editor: Jessica Nicholas, PhD Candidate in French |
Josh Erb is a Senior in Global Studies. Josh is interested in many topics related to cultural heritage, policy and identity, and was attracted to Celtic languages in a class session devoted to language endangerment and the revitalization of insular regional minority languages in Europe (418). In this blog entry, he makes an inspiring plea for revitalizing the seriously endangered Celtic language of Manx.
In 1974, Edward ("Ned") Maddrell, the last native speaker of Manx Gaelic, died. “So what?” you would be tempted to ask. Why should anyone be concerned with the loss of one language in a world that has approximately 6,500 or more? What significance does the loss of a man named Ned Maddrell and his mother tongue have for the rest of us?
In our globalized world, we are often hard-pressed to find answers to these questions. This is especially true for those of us who were blessed with being native speakers of the current global lingua franca: English. When talking of the extinction of a language, however, it is extremely important to refocus the issue. The loss of a language does not exclusively mean the loss of words and accents. No, when language is lost, so too is culture, tradition, identity, ideology, theology, and much, much more. When Ned Maddrell (seen right) died, so did the native understanding of the worldview of his people, the Manx people, on the Isle of Man (shown on the map below).
Before I go on to make my case for the revival of Manx, let me provide you with a (very, very) brief history of the language and the island with which this Celtic language is associated. This will, hopefully, help illustrate what is at stake. Manx Gaelic, not to be confused with Anglo-Manx, a variety of English, is/was spoken exclusively on the Isle of Man. It is closely related to Irish and Scottish Gaelic and most likely appeared on this island around the 5th century A.D. Manx emerged as a distinct language sometime in the 13th or 14th century. It then went on to enjoy an almost unchallenged position in the community until the Isle was sold to the British at the end of the 18th century by the Duke of Atholl. The decline of Manx coincided with the increased British influence that took place in the aftermath of this sale. English became the dominant language of the Isle. However, I think the most accurate example of what’s at stake can be found in the common Manx expression “traa dy liooar,” which translated to English means “time enough.” This expression is often used as an example of the stereotypical Manx ideology of taking things slowly. This expression is just a small fraction of what would be lost if this language were simply allowed to go extinct.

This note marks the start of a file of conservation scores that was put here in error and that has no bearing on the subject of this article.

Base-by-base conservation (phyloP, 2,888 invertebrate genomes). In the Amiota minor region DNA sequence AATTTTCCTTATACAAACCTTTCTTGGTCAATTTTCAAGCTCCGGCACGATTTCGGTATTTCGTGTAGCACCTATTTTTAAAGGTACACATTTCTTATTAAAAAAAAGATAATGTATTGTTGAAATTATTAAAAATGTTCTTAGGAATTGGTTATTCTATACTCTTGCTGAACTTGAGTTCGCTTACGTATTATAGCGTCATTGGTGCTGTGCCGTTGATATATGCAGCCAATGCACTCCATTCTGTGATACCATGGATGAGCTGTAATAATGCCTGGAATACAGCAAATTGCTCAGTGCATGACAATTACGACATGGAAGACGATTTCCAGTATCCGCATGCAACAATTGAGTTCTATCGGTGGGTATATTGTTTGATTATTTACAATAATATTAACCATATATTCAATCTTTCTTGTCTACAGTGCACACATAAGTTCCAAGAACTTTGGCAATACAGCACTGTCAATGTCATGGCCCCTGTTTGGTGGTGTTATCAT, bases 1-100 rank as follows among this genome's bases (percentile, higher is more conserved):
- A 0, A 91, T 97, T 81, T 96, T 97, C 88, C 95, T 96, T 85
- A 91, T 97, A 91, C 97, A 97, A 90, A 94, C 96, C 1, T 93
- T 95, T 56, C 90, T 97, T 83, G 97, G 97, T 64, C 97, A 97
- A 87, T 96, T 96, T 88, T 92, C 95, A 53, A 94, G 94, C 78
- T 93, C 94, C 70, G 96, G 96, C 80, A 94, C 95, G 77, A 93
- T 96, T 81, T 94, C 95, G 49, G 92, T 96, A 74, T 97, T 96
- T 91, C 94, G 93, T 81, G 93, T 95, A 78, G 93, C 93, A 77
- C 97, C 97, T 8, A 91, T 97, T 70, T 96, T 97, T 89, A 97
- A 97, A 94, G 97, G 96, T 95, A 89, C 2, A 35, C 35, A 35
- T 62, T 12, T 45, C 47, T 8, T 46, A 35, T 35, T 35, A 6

In recent years, however, the language has slowly become associated with the identity of the people of the Isle. Fortunately for Manx, perhaps, the language has been well preserved in relics, writings, and songs. Several integral works were published in Manx following the reformation (i.e. The Book of Common Prayer, the Bible, and a translation of Paradise Lost). These texts are vital to the efforts that are being made to revitalize the language. These efforts have grown from a renewed interest on the part of the Manx people to preserve the culture and language of their heritage. This desire is most likely related to the loss of Ned Maddrell. Because of these efforts, what once seemed to be lost forever has now attained the status of “limited official recognition.” The standardization of Manx and the effort to educate a new generation of native speakers has given this “bird song” hope. Click on the video to hear the song in Manx: http://www.youtube.com/watch?v=2tOnI9m5cME